The examples and perspective in this article deal primarily with the United States and do not represent a worldwide view of the subject. (July 2014)
This article needs attention from an expert in Education. The specific problem is: too many to list here.(April 2022)
Academic bias is the bias or perceived bias of scholars allowing their beliefs to shape their research and the scientific community. It can refer to several types of scholastic prejudice, e.g., logocentrism, phonocentrism, ethnocentrism or the belief that some sciences and disciplines rank higher than others.
Conservative activists such as David Horowitz have argued that there is a bias against Christians and conservatives in academia. Barry Ames et al., John Lee and Henry Giroux have argued that these claims are based upon anecdotal evidence that would not reliably indicate systematic bias, and that the divide is due to self-selection due to conservatives simply being less likely to pursue an academic career. Russell Jacoby has argued that claims of academic bias have been used to push measures that infringe on academic freedom.
Studies on academic bias
An early audit study published in 1986 suggested that entrance into an American clinical psychology graduate program was negatively affected by whether the applicant was a fundamentalist Christian. One study examined the comments made by members of an American medical school admission committee towards 21 Christian applicants. It concluded that applicants were more likely to be criticised when responding to a question on abortion with an anti-abortion response. George Yancey says that academics are less likely to hire a colleague if they find out that the colleague is either religiously or politically conservative, and discrimination exists against fundamentalists, evangelicals and to a lesser extent Republicans, though only within certain cultural contexts.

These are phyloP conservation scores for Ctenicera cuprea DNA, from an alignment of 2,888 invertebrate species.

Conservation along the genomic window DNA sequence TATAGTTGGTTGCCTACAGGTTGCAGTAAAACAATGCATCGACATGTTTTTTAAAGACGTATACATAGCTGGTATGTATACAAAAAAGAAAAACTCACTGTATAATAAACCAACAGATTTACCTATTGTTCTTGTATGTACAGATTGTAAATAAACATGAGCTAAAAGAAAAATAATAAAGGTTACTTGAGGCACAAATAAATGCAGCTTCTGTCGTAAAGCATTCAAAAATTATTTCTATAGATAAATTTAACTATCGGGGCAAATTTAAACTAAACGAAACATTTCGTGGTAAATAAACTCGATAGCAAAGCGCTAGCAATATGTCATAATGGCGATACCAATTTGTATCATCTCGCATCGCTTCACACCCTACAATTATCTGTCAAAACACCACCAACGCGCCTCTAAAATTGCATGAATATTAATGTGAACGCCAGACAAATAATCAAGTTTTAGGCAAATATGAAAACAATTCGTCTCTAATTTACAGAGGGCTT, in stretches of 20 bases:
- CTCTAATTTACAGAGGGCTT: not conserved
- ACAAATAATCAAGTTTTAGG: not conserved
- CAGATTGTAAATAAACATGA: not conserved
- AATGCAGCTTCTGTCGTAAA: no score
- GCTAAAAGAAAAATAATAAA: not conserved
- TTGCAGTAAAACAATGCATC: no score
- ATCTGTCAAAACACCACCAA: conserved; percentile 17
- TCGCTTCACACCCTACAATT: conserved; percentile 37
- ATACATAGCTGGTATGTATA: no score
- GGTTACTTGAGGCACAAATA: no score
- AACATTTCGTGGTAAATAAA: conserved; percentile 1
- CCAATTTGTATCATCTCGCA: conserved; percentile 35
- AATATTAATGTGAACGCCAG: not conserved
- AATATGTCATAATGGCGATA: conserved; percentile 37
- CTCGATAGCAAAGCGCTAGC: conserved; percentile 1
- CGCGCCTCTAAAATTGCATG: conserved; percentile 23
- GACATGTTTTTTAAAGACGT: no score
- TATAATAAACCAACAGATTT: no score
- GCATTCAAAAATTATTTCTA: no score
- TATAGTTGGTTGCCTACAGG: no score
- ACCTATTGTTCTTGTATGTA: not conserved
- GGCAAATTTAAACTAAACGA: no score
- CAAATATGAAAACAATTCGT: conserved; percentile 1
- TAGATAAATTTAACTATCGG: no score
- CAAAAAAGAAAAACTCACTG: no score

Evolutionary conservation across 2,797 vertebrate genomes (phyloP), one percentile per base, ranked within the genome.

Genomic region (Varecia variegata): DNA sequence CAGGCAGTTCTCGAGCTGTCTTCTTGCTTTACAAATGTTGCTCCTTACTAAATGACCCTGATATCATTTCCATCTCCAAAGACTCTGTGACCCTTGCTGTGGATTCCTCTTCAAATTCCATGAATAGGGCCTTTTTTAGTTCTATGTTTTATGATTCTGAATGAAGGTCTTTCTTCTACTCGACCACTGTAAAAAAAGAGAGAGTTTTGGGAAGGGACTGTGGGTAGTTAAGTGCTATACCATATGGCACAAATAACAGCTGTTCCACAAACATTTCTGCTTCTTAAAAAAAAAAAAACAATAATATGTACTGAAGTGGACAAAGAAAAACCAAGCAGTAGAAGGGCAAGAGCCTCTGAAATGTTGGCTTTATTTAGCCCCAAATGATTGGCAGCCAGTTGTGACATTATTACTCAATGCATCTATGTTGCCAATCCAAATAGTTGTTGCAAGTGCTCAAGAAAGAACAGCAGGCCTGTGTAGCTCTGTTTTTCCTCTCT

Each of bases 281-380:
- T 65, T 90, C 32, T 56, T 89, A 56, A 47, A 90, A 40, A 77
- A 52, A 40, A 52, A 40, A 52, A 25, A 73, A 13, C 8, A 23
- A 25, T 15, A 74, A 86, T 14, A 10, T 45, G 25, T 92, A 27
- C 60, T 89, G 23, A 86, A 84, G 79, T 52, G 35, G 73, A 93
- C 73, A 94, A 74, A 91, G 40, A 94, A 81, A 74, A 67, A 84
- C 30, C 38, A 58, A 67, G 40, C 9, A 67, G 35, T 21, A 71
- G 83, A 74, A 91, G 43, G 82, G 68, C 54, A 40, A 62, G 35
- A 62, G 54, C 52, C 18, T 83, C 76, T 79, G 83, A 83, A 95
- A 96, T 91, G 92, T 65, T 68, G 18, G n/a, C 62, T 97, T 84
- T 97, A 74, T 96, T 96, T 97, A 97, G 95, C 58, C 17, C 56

One study sent a questionnaire to students and staff in a range of American universities. 44% of undergraduates and 27% of professors claimed that they had witnessed overt biases within the classroom. Respondents claimed that bias was directed at individuals because of their sexual orientation, ethnicity, race, sex, religion and class. The types of bias witnessed involved stereotyping, offensive humour, social isolation, slurs and insults.
Jeff Colgan argues that, amongst international relations data, there can be interpretive biases by researchers depending on their nationality, with bias towards the United States being common due to a large number of scholars being from the US. In this context, it has been proposed that implicit bias based on the region from which an Academic comes (e.g. it has been argued that when scholarly manuscripts are reviewed by peers the return address influences perceptions of Academic quality) can be counteracted by improved intercontinental Academic collaboration.
One study of academic philosophers found that while half of respondents believed that ideological discrimination was wrong, a significant minority believed discrimination against individuals with opposing ideologies was justified. A 2017 paper argued that left-wing ideologies had taken over criminology in the 1960s and 1970s, observing a massive increase in research around fields such as radical, Marxist and feminist criminology. The paper's authors argued this resulted in bias, as the ideology of scientists within the field influenced both the acceptance of certain theories and the rejection of others; criminologists of this period came to regard criminology as being about criticising the social structure of society and those who supported the status quo. The authors also argue that even in the modern day, much of the writing in criminology remains primarily political in both origin and purpose. A 2018 study argued that since groups seen as deviant from the norm are frequently seen as in need of explanation, if bias against conservatives existed, then conservatives and conservatism should be seen as more in need of explanation than liberals and liberalism, as a liberal-biased science would see them as deviant and that they would be described more negatively. This was confirmed by the results of the study. Other researchers also argue that political bias manifests in scientific research, influencing how ideological groups are described, what measurements are used, the interpretation of results and which results are published.